The necessity for an organization to adopt automation is evident. By leveraging automation as a strategic tool, firms can boost operational efficiency, drive productivity, foster collaboration, improve quality and controls, meet client expectations, and future-proof their businesses. This approach unlocks opportunities for growth, innovation, and success in a competitive industry.

Ensuring technology projects align with business needs is essential for delivering stakeholder value. Risks like scope creep, unclear requirements, and shifting priorities can jeopardize project success. To address these risks, organizations should conduct comprehensive requirements analysis, accurately define project scope, and establish effective mechanisms for managing scope changes.  While these initiatives promise to enhance efficiency, productivity, and competitiveness, they also present significant risks that must be carefully managed.

  • Integration with legacy systems:  Legacy systems can pose compatibility challenges when integrating with modern technologies, risking data inconsistencies, limited vendor support, and potential loss. Without a clear strategy and robust testing, organizations risk operational disruption, compromised data integrity, and cost overruns.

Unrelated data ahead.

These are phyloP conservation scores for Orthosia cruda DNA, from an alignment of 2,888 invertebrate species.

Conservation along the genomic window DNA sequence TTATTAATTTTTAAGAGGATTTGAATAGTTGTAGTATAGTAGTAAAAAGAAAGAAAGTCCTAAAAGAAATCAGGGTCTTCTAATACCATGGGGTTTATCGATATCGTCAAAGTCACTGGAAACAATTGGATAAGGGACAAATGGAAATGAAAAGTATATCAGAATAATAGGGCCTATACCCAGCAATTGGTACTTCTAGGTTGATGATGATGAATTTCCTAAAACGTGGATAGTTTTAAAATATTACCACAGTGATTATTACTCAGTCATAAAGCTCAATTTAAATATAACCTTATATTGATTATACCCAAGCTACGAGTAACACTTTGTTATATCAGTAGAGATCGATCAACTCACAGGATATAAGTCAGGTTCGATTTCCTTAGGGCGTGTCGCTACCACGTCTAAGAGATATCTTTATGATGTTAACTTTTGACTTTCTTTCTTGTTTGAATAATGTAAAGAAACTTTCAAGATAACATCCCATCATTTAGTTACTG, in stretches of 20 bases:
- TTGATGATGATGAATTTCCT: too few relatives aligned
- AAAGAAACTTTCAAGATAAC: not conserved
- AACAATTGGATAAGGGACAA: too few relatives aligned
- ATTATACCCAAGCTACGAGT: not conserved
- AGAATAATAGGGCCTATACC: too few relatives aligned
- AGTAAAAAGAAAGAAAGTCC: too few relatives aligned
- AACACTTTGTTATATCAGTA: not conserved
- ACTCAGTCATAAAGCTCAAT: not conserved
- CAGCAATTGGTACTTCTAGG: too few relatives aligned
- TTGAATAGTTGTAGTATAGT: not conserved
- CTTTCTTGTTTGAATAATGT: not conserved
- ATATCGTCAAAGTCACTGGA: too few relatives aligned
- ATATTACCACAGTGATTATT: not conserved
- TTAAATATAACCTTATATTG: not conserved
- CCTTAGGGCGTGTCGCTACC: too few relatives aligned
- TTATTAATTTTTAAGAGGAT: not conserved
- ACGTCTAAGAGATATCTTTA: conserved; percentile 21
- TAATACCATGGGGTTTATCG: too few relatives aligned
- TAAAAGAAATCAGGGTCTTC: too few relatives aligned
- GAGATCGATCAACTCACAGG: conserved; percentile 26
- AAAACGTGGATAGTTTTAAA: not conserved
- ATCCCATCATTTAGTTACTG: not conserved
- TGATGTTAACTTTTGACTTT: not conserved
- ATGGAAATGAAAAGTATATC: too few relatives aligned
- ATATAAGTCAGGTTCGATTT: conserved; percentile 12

• Data migration: Migrating data from legacy systems to modern platforms comes with its share of challenges. Issues like data integrity, system downtime, and compliance violations are common. Additionally, modern systems may need extra data not found in legacy solutions, leading to manual efforts to gather and identify this information.
  • Change management (end-user adoption):  Change management is vital for a smooth transition in technology projects. Yet, resistance, communication breakdowns, and insufficient training can derail well-planned initiatives. Organizations should prioritize stakeholder engagement, offer comprehensive training, and foster a culture that embraces innovation and change to effectively mitigate these risks and facilitate smoother acceptance of new technology.
  • Stakeholder Management:  Effective stakeholder management is essential for aligning project objectives with organizational goals. When expectations diverge, stakeholders may not be engaged with decisions taking forever, project progress can be impeded, potentially resulting in failure. However, if you setup transparent ways to communication, define roles and responsibilities clearly, and actively listen to what key stakeholders have to say, organizations can effectively address these challenges and foster consensus regarding project direction and outcomes.